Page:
Monday, May 23, 2011
I learned the fine art of talking to strangers from my grandmother.
My grandmother lived in the city and didn't drive a car. She rode the bus.
I lived in the country and the only bus I rode as a little girl was the big yellow school bus. So, when it was my turn to stay at my grandparents part of the adventure was the riding the city bus downtown.
I was a shy kid. I had a stick-like figure, a mop of hair and big eyes that I used to stare at people rather than talk to them.
Grandma (pronounced gramma) was also shy. She was just the right size for hugging. She had grey hair and glasses so thick that there was a blur to the exact color and shape of her eyes. She did not stare at people. She would, in her quiet voice speak to the person closest to her.
As we rode the bus she would comment to the person next to us about the weather or the economy or how a recently reported tragedy in the news was, "a shame". These openers were usually enough to get folks talking. Grandma had a good eye for who to leave alone and who to speak to. It was only occasionally that she would get a curt but polite response. For the most part, people had something to say, as if they had been waiting all day for someone to ask their opinion on the subject.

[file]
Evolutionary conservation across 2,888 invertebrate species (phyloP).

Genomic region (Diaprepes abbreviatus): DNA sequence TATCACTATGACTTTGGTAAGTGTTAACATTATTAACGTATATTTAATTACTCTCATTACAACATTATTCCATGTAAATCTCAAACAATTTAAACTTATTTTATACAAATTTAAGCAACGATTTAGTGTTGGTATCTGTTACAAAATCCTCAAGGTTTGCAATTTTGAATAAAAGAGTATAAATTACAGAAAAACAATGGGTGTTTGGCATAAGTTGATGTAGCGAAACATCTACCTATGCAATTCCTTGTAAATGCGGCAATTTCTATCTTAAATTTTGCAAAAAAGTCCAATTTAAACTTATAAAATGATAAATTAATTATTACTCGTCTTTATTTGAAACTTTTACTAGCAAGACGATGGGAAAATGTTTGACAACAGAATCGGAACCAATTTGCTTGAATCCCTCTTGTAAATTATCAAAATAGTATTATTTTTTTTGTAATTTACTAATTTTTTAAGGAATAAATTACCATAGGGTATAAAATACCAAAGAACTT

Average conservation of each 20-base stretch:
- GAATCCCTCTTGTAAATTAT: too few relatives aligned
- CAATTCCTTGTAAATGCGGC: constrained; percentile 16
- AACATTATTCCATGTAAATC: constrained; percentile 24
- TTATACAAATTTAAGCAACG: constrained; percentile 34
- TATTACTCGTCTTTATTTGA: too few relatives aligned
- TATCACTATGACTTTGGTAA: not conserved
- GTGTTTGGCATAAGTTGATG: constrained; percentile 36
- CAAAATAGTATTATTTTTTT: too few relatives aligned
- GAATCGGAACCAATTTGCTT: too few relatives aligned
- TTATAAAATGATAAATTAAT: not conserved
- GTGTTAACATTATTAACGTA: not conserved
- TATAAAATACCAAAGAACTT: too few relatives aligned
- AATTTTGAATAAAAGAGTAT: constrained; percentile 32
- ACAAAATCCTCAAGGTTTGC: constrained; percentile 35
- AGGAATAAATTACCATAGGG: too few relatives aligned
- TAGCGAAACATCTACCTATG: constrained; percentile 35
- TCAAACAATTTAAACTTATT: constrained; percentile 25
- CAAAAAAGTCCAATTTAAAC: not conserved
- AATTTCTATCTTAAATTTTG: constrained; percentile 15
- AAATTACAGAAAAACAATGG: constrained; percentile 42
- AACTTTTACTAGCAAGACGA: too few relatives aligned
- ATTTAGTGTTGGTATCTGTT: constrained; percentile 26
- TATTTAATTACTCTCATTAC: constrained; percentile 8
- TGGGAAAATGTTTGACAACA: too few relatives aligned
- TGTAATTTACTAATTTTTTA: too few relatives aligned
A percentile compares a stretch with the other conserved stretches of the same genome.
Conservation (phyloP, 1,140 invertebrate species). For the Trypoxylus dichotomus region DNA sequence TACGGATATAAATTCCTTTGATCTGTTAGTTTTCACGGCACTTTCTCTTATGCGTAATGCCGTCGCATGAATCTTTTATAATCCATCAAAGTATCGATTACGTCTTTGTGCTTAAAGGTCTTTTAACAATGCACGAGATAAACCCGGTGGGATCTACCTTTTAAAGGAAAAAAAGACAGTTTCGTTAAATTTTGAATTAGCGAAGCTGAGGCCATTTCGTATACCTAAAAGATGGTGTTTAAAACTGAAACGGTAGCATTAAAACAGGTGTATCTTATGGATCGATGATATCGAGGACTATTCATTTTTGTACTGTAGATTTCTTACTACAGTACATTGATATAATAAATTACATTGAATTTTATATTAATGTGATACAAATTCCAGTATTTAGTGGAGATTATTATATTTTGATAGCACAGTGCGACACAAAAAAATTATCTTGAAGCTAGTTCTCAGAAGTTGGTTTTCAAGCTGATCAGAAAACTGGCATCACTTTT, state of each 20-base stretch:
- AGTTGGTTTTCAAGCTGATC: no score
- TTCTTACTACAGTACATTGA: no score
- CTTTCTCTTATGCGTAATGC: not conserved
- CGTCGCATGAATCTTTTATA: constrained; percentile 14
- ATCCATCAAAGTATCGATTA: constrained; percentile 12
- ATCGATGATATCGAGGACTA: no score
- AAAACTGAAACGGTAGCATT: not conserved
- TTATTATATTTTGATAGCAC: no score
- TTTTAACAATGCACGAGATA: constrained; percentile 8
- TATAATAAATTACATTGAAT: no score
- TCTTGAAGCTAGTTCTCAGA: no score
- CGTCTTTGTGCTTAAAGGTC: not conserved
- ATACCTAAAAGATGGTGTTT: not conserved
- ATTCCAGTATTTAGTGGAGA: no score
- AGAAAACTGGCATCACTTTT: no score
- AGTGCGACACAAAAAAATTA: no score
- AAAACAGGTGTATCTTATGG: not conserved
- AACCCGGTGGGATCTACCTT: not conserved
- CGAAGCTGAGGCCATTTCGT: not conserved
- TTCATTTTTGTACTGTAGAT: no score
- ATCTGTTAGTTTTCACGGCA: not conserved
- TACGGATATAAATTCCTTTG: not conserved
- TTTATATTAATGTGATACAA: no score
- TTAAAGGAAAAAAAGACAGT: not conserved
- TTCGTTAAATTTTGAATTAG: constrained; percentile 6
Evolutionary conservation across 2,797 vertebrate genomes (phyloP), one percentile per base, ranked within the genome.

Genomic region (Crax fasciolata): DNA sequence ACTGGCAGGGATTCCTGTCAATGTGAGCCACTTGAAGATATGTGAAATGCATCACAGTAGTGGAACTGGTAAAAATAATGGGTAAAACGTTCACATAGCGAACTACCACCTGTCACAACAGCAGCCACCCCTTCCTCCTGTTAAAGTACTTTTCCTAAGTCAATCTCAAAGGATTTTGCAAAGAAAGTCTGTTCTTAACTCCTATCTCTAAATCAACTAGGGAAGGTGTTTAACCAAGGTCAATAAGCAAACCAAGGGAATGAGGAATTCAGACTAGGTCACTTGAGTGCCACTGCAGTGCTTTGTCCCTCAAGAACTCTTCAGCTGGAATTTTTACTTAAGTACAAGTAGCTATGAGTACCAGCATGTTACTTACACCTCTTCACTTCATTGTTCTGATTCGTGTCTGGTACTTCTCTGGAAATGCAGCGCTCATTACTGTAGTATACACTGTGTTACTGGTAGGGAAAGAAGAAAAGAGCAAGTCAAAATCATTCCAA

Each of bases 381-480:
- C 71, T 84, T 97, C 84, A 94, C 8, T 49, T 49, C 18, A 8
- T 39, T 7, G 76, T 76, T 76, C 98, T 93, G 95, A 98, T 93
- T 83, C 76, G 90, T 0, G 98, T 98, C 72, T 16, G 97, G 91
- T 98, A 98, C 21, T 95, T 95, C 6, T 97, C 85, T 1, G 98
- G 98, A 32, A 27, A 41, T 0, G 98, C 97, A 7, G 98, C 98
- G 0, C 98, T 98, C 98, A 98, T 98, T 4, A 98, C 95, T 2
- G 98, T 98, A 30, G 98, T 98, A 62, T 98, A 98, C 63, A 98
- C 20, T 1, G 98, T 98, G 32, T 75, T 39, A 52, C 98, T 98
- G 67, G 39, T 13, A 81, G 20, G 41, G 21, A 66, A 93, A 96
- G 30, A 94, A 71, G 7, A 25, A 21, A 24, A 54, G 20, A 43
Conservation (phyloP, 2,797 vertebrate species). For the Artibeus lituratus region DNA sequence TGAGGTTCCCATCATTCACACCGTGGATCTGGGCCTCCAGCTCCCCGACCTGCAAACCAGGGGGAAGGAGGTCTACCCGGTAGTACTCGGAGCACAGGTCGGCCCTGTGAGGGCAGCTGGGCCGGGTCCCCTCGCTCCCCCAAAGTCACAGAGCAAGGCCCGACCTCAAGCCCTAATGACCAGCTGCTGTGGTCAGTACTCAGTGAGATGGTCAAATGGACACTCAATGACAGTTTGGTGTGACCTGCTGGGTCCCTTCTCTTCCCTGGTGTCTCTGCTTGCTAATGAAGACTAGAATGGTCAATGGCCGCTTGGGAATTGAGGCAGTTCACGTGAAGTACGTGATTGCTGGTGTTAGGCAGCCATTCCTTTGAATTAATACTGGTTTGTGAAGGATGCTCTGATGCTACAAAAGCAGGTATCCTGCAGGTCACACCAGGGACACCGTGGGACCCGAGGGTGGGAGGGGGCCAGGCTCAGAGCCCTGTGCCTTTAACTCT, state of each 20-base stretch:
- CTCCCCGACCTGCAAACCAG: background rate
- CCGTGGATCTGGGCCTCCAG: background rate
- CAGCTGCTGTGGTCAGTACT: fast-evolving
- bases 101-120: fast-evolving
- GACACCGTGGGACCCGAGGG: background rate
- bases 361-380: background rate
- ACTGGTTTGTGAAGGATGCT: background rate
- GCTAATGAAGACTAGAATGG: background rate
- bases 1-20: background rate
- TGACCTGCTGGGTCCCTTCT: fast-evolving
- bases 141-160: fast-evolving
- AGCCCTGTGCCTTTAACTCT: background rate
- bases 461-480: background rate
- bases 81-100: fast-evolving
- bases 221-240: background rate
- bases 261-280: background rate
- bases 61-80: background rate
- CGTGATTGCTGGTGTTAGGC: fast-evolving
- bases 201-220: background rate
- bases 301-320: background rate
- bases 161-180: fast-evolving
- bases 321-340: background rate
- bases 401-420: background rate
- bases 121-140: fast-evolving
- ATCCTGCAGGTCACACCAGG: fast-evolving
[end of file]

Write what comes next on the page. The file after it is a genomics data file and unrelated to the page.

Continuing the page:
When we got to the shops she would talk to the fellow shoppers about the quality or price of the products or about how it was impossible to find clothes to fit her skinny grandkids. These weren't long conversations. They ended by the time a passenger got to their stop or paid their bill at the store. The brief encounter would usually end with, "It has been nice talking to you".
These little discussions rarely led to life-long friendships. The words exchanged didn't solve any great debates of our time. They were merely a brief connection, a small reminder.
We are not alone.